An elderly Margaret Thatcher talks to the imagined presence of her recently deceased husband as she struggles to come to terms with his death while scenes from her past life, from girlhood to British prime minister, intervene.
Richard E. Grant
The story of the life and career of the legendary rhythm and blues musician Ray Charles, from his humble beginnings in the South, where he went blind at age seven, to his meteoric rise to stardom during the 1950s and 1960s.
In 1959, Truman Capote learns of the murder of a Kansas family and decides to write a book about the case. While researching for his novel In Cold Blood, Capote forms a relationship with one of the killers, Perry Smith, who is on death row.
Philip Seymour Hoffman,
Clifton Collins Jr.,
Diana the 'People's Princess' has died in a car accident in Paris. The Queen and her family decide that for the best, they should remain hidden behind the closed doors of Balmoral Castle. The heartbroken public do not understand and request that the Queen comforts her people. This also puts pressure on newly elected Tony Blair, who constantly tries to convince the monarchy to address the public. Written by
Helen Mirren says transforming herself into the Queen came almost naturally after the wig and glasses, especially since she shares a default facial expression, a slightly down turned mouth, with the monarch. She also regularly reviewed film and video footage of Elizabeth and kept photographs in her trailer during production. The writer Peter Morgan says it was convincing enough that, by the end of production, crew members who had been accustomed to slouching or relaxing when they addressed her were standing straight up and respectfully folding their hands behind their backs. See more »
When Tony Blair is riding to the airport in the back of his Jaguar, the trees visible through the rear window are leafless, although at the time of the action - in very early September - they would still be green. See more »
After weeks of campaigning on the road, Tony Blair and his family finally strolled the few hundred yards to the polling station this election day morning. Amongst the Labour faithful up and down the country, there is an enormous sense of pride in Mr. Blair's achievements, and the confidence that he is about to become the youngest prime minister this century.
See more »
I saw this film on September 25th, 2006 in Indianapolis. I am one of the judges for the Heartland Film Festival's Truly Moving Picture Award. A Truly Moving Picture " explores the human journey by artistically expressing hope and respect for the positive values of life." Heartland gave that award to this film.
Normally I am careful not to give away the ending of a movie in a comment. In this case, the story and the ending are already known. In 1997, Princess Diana died in a car crash in Paris trying to escape from the paparazzi. This was about a year after her divorce with Prince Charles. Great Britain and the world mourned her loss in a surprisingly large way. It was as if Princess Diana was an assassinated world political or spiritual leader.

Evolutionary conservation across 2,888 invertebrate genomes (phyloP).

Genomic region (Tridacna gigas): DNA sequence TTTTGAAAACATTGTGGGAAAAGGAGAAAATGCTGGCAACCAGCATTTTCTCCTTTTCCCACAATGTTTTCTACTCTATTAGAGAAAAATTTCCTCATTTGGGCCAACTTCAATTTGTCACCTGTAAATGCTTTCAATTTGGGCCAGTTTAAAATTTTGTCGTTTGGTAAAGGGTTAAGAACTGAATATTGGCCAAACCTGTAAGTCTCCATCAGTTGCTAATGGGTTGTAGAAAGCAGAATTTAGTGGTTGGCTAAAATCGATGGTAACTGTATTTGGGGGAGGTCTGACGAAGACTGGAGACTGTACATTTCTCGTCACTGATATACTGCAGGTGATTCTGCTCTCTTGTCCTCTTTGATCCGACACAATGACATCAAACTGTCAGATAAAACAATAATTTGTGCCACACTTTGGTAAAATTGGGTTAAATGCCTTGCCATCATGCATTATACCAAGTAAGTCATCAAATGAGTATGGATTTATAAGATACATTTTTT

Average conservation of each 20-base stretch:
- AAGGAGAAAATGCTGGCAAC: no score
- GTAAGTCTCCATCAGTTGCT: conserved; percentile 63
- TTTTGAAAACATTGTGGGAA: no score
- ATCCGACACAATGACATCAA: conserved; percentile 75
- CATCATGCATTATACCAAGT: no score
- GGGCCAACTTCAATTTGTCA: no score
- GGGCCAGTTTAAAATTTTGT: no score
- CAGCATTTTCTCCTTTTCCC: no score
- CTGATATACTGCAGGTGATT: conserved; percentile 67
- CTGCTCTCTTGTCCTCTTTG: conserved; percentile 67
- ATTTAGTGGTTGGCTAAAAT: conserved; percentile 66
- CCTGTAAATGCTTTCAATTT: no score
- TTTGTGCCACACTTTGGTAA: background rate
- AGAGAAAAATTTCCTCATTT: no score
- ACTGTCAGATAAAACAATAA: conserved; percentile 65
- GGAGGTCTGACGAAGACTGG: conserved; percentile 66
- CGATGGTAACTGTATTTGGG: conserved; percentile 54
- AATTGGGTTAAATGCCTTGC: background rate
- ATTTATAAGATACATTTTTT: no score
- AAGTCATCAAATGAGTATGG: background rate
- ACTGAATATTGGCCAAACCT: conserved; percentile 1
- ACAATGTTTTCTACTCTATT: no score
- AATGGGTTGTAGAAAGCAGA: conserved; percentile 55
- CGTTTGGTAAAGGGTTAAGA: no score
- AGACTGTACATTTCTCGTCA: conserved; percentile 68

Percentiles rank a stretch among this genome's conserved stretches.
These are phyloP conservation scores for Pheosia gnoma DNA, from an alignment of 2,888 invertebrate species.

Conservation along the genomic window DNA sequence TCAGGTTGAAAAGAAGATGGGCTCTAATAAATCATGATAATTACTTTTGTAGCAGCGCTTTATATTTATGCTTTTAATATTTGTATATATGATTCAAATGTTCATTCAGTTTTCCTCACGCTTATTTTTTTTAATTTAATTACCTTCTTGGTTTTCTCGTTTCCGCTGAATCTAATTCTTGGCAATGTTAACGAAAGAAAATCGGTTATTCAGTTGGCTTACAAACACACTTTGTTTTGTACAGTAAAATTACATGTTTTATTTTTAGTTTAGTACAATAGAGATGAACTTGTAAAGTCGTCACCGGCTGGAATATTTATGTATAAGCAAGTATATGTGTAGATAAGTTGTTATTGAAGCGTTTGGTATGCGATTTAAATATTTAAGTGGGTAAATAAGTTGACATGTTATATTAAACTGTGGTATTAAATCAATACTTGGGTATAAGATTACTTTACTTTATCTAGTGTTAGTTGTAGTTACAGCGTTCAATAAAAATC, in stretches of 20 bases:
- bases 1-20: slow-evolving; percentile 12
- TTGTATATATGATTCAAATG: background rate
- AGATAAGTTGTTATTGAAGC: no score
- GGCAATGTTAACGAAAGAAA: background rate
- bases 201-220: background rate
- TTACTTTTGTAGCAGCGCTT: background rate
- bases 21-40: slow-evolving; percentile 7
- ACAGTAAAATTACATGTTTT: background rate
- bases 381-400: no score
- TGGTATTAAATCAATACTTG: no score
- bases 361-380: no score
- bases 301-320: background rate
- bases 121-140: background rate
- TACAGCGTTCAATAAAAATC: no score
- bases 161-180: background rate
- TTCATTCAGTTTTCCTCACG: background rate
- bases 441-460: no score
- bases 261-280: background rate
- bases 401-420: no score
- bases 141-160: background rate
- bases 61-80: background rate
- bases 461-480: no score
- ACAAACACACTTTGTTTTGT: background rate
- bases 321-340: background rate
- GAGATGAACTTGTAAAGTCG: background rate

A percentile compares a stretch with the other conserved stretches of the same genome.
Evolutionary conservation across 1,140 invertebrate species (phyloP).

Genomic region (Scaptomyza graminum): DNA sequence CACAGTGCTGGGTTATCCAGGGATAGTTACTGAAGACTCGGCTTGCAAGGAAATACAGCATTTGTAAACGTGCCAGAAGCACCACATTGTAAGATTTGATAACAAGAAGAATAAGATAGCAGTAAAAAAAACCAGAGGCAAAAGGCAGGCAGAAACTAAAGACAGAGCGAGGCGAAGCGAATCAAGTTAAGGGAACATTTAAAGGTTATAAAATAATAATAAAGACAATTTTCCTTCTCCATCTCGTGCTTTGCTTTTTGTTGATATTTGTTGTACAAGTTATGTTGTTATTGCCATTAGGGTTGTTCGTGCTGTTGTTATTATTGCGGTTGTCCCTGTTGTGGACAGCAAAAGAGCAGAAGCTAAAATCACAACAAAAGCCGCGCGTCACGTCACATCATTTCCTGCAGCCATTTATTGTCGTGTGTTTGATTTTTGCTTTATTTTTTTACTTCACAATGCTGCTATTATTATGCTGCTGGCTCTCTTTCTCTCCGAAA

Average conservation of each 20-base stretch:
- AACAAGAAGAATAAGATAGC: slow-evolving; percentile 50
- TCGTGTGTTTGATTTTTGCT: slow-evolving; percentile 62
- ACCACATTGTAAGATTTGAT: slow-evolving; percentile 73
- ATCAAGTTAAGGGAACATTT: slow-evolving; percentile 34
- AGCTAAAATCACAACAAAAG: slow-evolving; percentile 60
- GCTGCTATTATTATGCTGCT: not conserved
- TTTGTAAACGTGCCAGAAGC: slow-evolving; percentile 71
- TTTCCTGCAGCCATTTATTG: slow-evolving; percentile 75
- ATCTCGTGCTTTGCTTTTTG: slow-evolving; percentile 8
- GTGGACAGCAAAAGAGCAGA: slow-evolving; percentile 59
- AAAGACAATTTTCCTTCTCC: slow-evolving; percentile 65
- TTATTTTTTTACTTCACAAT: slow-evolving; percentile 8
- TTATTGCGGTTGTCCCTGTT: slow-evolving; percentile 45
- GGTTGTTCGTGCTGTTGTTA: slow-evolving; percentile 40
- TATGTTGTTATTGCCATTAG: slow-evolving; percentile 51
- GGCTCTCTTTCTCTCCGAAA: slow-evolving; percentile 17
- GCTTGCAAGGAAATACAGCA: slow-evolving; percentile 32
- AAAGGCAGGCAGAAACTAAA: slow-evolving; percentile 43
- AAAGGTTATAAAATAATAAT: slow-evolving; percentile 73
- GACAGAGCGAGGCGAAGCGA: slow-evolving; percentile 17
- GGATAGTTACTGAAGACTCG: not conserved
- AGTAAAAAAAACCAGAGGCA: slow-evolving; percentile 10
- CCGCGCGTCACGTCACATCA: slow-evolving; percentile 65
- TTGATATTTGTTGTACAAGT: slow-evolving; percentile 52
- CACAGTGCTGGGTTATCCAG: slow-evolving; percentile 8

The royal family did not initially react to her death in a human or sensitive way. They alternately said it was a private affair or Princess Diana was no longer royalty since the divorce or we are protecting Princess Diana's two sons or let us grieve alone. But, they were coming off as cold and standoffish to the English people and they were causing the monarchy system to become unpopular and even despised. In steps the new young Prime Minister, Tony Blair, influences Queen Elizabeth II to mourn in public and bring a humanity to the English monarchy.
The real story is the journey of Tony Blair and Queen Elizabeth II to get to this final destination.
It is hard to separate what is fact and what is made-up in this film. Many facts are certain because you see historical footage of the bunches of cut flowers growing in front of Buckingham Palace and the then President Clinton making a statement and many clips of Princess Diane throughout her life. But the many behind-the-scenes conversations had to be invented or recalled, so it has to be part fiction and part fact.
The monarchy is not treated kindly in this film. Prince Philip comes off as insensitive and a bearer of grudges. Prince Charles appears to be weak. Queen Elizabeth II, played brilliantly by Helen Mirren, comes off as reserved and complicated. And Tony Blair, played convincingly by Michael Sheen, trumps the royalty by being real and wise and likable.
The storytelling is compelling. Even though you know what will happen, you are intrigued by how the characters get to their ultimate positions.
In the end, Queen Elizabeth II and Tony Blair display a profound love for their country. It is really a story about public dignitaries trying to do the right thing for their country and their families.
FYI There is a Truly Moving Pictures web site where you can find a listing of past Crystal Heart Award winners as well as other Truly Moving Picture Award winners that are now either at the theater or available on video.
148 of 229 people found this review helpful.
Was this review helpful to you?